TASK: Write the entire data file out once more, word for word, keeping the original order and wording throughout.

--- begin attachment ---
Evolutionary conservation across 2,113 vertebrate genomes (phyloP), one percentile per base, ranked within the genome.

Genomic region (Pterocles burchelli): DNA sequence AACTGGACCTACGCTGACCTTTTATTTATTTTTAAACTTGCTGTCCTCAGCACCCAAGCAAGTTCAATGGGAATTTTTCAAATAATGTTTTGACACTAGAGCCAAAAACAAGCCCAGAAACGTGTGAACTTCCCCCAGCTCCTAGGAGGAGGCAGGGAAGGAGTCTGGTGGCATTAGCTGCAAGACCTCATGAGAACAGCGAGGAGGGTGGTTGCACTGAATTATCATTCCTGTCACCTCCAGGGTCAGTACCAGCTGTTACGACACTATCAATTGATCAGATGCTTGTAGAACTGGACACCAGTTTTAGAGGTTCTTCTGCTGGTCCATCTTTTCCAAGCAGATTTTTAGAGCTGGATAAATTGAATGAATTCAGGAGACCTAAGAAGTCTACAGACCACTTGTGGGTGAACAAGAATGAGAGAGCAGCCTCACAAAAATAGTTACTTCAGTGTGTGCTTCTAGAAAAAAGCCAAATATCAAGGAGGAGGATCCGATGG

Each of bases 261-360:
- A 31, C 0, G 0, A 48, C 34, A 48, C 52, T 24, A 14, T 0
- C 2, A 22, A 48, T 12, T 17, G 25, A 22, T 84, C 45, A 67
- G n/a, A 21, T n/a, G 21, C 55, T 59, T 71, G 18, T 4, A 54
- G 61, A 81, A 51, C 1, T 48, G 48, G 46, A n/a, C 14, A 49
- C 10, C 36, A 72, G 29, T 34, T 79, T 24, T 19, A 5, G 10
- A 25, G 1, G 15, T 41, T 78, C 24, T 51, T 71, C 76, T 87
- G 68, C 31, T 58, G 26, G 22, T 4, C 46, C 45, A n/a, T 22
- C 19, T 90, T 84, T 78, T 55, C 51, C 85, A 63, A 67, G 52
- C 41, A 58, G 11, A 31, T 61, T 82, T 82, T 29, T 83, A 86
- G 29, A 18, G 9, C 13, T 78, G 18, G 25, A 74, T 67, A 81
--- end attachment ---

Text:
Evolutionary conservation across 2,113 vertebrate genomes (phyloP), one percentile per base, ranked within the genome.

Genomic region (Pterocles burchelli): DNA sequence AACTGGACCTACGCTGACCTTTTATTTATTTTTAAACTTGCTGTCCTCAGCACCCAAGCAAGTTCAATGGGAATTTTTCAAATAATGTTTTGACACTAGAGCCAAAAACAAGCCCAGAAACGTGTGAACTTCCCCCAGCTCCTAGGAGGAGGCAGGGAAGGAGTCTGGTGGCATTAGCTGCAAGACCTCATGAGAACAGCGAGGAGGGTGGTTGCACTGAATTATCATTCCTGTCACCTCCAGGGTCAGTACCAGCTGTTACGACACTATCAATTGATCAGATGCTTGTAGAACTGGACACCAGTTTTAGAGGTTCTTCTGCTGGTCCATCTTTTCCAAGCAGATTTTTAGAGCTGGATAAATTGAATGAATTCAGGAGACCTAAGAAGTCTACAGACCACTTGTGGGTGAACAAGAATGAGAGAGCAGCCTCACAAAAATAGTTACTTCAGTGTGTGCTTCTAGAAAAAAGCCAAATATCAAGGAGGAGGATCCGATGG

Each of bases 261-360:
- A 31, C 0, G 0, A 48, C 34, A 48, C 52, T 24, A 14, T 0
- C 2, A 22, A 48, T 12, T 17, G 25, A 22, T 84, C 45, A 67
- G n/a, A 21, T n/a, G 21, C 55, T 59, T 71, G 18, T 4, A 54
- G 61, A 81, A 51, C 1, T 48, G 48, G 46, A n/a, C 14, A 49
- C 10, C 36, A 72, G 29, T 34, T 79, T 24, T 19, A 5, G 10
- A 25, G 1, G 15, T 41, T 78, C 24, T 51, T 71, C 76, T 87
- G 68, C 31, T 58, G 26, G 22, T 4, C 46, C 45, A n/a, T 22
- C 19, T 90, T 84, T 78, T 55, C 51, C 85, A 63, A 67, G 52
- C 41, A 58, G 11, A 31, T 61, T 82, T 82, T 29, T 83, A 86
- G 29, A 18, G 9, C 13, T 78, G 18, G 25, A 74, T 67, A 81